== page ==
Short-term forecasting of thermal energy demand is critical to optimally manage on-site renewable energy generation and the charge and discharge of energy storage devices in district heating and cooling (DHC) systems. As part of a larger study on advanced predictive control for a solar district heating system with 52 homes - the Drake Landing Solar Community (DLSC) - this paper investigates the use of Machine Learning algorithms to predict the aggregated heating load of the community. In this study, the initial approach to estimate the heating load of the DLSC employed a piecewise linear regression based on the outdoor air temperature. Such an approach yields significant errors, in particular when weather forecasts are used instead of actual outdoor air temperature measurements. It has been found that Machine Learning algorithms, such as decision trees, can significantly improve the accuracy of predicted heating loads by incorporating the effect of additional influencing factors (e.g., time of the day, day of the week, solar radiation, etc.). In this study, the predicted heating demand obtained from different algorithms are compared under two different scenarios; (a) by using actual weather conditions from measured data; (b) by using weather forecasts. The potential implementation of such models for control purposes is discussed.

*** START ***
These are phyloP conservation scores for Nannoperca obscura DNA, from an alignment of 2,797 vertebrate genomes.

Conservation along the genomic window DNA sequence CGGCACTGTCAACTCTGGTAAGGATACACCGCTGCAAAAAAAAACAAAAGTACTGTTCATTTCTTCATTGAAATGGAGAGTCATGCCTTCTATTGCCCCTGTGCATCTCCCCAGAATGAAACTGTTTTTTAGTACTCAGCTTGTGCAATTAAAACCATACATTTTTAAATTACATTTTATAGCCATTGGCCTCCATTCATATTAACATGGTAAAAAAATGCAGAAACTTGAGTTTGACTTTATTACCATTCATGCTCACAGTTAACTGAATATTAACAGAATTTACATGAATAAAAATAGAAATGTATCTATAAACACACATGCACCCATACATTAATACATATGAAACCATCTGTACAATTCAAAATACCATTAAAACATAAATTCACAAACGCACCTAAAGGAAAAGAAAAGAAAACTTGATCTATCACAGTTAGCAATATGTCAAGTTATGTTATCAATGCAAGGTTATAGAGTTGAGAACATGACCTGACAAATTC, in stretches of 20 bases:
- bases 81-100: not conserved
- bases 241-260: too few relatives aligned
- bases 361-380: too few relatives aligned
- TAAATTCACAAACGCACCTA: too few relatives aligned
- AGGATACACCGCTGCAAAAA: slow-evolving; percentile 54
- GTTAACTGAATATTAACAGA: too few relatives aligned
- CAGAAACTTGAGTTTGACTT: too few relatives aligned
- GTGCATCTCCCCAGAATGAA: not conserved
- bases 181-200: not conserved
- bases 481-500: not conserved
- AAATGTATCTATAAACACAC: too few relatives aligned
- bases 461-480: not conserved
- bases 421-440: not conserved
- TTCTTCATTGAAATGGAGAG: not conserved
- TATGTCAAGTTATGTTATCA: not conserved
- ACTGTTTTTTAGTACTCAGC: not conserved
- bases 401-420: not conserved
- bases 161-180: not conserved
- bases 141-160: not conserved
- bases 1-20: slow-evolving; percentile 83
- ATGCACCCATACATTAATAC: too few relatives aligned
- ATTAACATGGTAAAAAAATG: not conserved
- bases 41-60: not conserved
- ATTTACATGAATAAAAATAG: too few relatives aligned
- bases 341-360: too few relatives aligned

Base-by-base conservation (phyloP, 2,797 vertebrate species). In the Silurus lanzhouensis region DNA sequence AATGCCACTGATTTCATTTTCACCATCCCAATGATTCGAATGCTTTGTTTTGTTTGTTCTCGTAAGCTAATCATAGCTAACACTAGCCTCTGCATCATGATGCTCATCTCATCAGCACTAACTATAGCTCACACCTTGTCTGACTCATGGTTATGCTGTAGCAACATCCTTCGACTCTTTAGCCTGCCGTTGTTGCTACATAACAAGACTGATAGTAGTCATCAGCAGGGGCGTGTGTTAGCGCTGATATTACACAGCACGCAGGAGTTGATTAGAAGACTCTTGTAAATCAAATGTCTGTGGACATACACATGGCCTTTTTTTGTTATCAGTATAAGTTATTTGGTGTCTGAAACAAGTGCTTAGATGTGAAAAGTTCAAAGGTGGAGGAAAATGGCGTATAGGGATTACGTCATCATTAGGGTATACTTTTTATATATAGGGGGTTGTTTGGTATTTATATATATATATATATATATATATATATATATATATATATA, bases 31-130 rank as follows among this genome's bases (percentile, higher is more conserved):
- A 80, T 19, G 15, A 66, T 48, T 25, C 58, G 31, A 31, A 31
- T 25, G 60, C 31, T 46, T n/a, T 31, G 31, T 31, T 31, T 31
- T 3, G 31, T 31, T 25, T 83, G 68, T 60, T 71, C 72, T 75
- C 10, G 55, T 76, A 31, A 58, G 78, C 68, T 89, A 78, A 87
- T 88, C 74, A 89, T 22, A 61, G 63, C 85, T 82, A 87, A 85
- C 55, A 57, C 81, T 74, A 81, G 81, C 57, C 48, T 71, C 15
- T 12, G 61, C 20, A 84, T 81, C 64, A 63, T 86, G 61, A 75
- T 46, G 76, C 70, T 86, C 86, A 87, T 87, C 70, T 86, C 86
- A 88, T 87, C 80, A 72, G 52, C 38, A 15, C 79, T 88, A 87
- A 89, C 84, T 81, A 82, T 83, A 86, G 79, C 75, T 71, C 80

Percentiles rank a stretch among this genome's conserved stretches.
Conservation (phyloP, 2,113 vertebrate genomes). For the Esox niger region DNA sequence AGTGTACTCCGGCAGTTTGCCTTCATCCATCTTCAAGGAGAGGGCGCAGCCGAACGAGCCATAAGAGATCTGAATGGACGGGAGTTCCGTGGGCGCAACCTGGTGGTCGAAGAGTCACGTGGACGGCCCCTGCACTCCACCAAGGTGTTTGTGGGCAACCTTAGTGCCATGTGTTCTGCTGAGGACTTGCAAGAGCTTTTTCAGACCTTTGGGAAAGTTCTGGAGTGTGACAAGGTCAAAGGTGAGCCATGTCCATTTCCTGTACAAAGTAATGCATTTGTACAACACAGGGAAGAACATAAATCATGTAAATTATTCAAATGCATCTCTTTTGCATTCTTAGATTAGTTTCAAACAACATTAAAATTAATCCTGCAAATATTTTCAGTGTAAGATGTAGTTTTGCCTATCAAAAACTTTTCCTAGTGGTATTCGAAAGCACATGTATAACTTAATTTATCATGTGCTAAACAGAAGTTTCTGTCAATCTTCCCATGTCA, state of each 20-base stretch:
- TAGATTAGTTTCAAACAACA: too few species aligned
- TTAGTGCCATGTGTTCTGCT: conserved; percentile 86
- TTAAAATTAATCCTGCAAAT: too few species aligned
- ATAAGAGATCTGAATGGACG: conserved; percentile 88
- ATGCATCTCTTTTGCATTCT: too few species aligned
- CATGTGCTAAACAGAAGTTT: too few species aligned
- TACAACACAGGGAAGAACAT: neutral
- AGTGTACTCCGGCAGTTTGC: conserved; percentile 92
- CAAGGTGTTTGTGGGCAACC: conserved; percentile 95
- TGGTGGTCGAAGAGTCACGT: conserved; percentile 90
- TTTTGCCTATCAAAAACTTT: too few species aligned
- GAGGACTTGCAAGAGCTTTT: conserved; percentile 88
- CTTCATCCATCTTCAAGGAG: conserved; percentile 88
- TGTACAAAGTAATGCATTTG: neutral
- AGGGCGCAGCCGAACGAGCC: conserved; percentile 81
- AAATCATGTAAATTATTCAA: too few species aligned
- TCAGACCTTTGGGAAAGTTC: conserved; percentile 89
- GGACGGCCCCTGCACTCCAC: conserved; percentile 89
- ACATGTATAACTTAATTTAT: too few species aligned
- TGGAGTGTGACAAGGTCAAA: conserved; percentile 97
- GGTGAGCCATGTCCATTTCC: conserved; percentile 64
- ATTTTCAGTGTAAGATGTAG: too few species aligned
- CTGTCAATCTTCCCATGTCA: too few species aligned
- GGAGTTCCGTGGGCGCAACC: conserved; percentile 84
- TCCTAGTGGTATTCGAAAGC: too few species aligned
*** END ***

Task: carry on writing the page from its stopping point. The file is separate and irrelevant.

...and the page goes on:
Saloux, E., & Candanedo, J. A. (2018). Forecasting District Heating Demand using Machine Learning Algorithms. In Energy Procedia (Vol. 149, pp. 59–68). Elsevier Ltd. https://doi.org/10.1016/j.egypro.2018.08.169